Yesterday, the country woke up to the unwelcome news that Taal Volcano had risen from its slumber, and was already spewing ash and hot lava into the air. We already wrote about the unsafe use of air-conditioning in cars and why you should avoid driving through falling ash if at all possible. But many of us won’t have a choice when it comes to this, so accurate information is currently in high demand. Luckily, the amazing folks over at the Philippine Institute of Volcanology and Seismology have created HazardHunterPH, a website that lets you create indicative hazard assessment reports based on your location.
Simply load the map on the website and look for your location. Double-click on it and the site will create a hazard assessment and inform you of the main risks you might be facing wherever you are. This seems to apply to current events (such as the Taal eruption right now), and also to those that may happen in the future (such as earthquakes). Aside from checking your precise location, the site also lets you scroll around and use various filters to see the risk of natural disasters affecting certain areas. For the Taal eruption, for example, the map lets you select relevant filters that clearly show you the minimum area you should stay the hell away from, potential danger areas if the eruption intensifies, and—of great importance to motorists—roads to avoid.
While this is quite useful to car drivers right now—especially if you have to go near Taal for whatever reason—we think another strong point of this system lies in its ability to let you plan ahead. The current eruption took everyone by surprise, as natural disasters have a nasty habit of doing that. We therefore recommend that you not only do a risk assessment for the location of your residence, but also take some time and check the escape routes from that area. The biggest future risk is no doubt a massive earthquake shaking Metro Manila. If you apply the Seismic filters on the map to show you active faults and areas where fissures, earthquake-induced landslides, liquefaction and even tsunamis might hit, and then combine them with the Road Network filters, then you will realize that the number of roads that might not be safe to drive on after such an event is considerable. Planning is crucial here, and you best do it before something happens.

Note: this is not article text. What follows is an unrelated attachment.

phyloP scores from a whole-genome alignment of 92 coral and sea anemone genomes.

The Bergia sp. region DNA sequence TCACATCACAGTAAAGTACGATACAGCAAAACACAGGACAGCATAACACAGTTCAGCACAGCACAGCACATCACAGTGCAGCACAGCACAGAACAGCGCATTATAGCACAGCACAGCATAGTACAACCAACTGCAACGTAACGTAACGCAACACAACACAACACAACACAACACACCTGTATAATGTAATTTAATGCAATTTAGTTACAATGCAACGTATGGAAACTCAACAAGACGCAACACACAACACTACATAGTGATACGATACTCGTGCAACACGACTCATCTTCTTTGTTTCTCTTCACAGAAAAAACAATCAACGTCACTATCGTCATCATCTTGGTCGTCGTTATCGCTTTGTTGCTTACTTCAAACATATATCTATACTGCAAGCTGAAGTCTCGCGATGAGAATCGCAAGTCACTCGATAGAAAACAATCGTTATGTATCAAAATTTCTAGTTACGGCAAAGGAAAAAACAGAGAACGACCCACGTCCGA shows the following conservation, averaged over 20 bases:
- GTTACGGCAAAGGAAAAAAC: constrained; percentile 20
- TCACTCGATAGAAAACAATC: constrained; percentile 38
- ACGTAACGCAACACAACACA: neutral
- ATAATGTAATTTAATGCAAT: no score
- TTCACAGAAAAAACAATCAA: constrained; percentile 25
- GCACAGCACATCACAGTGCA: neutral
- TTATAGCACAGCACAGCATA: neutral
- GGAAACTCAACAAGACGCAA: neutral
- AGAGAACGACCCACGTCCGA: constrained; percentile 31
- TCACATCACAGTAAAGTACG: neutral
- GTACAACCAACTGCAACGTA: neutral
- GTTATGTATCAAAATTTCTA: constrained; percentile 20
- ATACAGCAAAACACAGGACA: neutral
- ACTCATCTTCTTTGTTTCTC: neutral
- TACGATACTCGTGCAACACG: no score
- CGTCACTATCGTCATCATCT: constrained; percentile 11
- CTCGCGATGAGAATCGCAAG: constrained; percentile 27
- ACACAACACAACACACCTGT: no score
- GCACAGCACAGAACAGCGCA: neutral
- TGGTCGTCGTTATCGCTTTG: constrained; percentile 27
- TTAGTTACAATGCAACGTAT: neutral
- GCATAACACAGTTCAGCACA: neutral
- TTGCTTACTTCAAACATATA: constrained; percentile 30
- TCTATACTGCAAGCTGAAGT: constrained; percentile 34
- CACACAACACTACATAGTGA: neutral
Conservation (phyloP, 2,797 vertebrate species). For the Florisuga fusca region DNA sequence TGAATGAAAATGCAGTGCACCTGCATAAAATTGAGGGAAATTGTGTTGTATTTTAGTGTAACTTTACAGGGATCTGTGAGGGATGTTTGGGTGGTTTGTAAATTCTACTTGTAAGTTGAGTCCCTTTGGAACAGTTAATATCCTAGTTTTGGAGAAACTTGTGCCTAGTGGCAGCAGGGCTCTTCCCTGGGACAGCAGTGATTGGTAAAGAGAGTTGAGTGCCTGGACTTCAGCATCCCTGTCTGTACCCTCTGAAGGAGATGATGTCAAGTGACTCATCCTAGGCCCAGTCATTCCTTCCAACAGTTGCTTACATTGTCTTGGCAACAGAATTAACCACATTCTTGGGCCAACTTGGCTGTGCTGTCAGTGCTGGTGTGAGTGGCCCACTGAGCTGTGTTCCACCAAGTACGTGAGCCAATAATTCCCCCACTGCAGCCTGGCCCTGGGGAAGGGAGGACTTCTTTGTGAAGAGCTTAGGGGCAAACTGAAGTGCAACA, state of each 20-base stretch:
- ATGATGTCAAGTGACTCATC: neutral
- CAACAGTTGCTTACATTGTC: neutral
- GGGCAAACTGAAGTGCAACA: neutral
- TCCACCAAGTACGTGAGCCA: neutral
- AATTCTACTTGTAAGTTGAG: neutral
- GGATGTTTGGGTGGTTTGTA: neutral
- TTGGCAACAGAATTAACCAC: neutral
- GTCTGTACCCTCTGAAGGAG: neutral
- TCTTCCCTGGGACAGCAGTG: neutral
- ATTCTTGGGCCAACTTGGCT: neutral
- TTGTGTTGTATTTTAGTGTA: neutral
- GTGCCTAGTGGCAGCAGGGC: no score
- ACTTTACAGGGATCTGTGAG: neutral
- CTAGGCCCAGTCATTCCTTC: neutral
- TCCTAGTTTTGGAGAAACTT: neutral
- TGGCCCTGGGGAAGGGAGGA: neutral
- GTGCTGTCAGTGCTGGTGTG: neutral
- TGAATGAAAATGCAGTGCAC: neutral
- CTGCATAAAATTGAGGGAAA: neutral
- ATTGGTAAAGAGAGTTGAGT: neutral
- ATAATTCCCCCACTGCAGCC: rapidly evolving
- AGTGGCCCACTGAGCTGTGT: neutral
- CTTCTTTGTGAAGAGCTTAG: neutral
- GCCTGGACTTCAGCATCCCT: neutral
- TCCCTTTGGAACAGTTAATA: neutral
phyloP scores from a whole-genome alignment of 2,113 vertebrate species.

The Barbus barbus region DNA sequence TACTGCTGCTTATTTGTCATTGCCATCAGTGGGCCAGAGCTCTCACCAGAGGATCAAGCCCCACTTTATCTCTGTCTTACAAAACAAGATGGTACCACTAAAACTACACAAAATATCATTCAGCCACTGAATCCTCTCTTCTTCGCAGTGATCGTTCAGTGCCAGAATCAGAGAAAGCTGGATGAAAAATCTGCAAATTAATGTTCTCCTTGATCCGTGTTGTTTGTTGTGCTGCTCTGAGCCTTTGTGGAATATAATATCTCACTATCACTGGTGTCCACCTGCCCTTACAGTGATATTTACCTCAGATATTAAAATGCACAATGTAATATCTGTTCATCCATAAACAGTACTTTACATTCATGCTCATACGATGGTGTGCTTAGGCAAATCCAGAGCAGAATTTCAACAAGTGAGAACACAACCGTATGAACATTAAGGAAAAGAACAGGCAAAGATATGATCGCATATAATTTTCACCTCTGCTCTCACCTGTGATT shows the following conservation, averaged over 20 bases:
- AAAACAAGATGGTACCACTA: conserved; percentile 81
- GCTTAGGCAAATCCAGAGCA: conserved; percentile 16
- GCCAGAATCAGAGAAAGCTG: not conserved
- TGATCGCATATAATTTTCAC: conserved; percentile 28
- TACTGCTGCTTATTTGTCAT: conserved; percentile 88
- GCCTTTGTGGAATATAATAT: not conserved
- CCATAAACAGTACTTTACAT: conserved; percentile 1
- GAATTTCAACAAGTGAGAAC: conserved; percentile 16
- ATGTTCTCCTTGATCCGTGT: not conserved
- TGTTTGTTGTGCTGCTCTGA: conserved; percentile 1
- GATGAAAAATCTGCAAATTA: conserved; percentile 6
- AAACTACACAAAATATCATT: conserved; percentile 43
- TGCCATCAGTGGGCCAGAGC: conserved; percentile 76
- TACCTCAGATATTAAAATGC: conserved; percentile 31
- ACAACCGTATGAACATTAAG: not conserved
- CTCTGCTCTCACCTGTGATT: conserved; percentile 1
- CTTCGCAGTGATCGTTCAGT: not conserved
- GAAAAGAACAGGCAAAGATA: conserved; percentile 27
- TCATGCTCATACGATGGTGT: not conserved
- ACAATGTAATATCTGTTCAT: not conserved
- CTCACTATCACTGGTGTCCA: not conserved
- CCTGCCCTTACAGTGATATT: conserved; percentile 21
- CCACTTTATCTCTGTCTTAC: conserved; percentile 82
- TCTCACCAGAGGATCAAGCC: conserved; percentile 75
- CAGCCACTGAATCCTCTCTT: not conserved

The HazardHunterPH website isn’t a real-time system, so it is best taken as an unofficial guide when it comes to checking, say, how close you can safely get to an active volcano. As to how reliable or credible this website is, the following description should inspire confidence in its users: “All information used for the calculation of hazard assessment results is based on the most recent updates provided by the corresponding mandated government agencies through the GeoRiskPH integrated system.”
GeoRiskPH (which is short for Geospatial Information Management and Analysis Project for Hazards and Risk Assessment in the Philippines) is “a multiagency initiative led by PHIVOLCS, funded by the Department of Science and Technology, and monitored by the Philippine Council for Industry, Energy and Emerging Technology Research and Development.”
Whatever you do out there, stay safe and try not to drive if you don’t have to.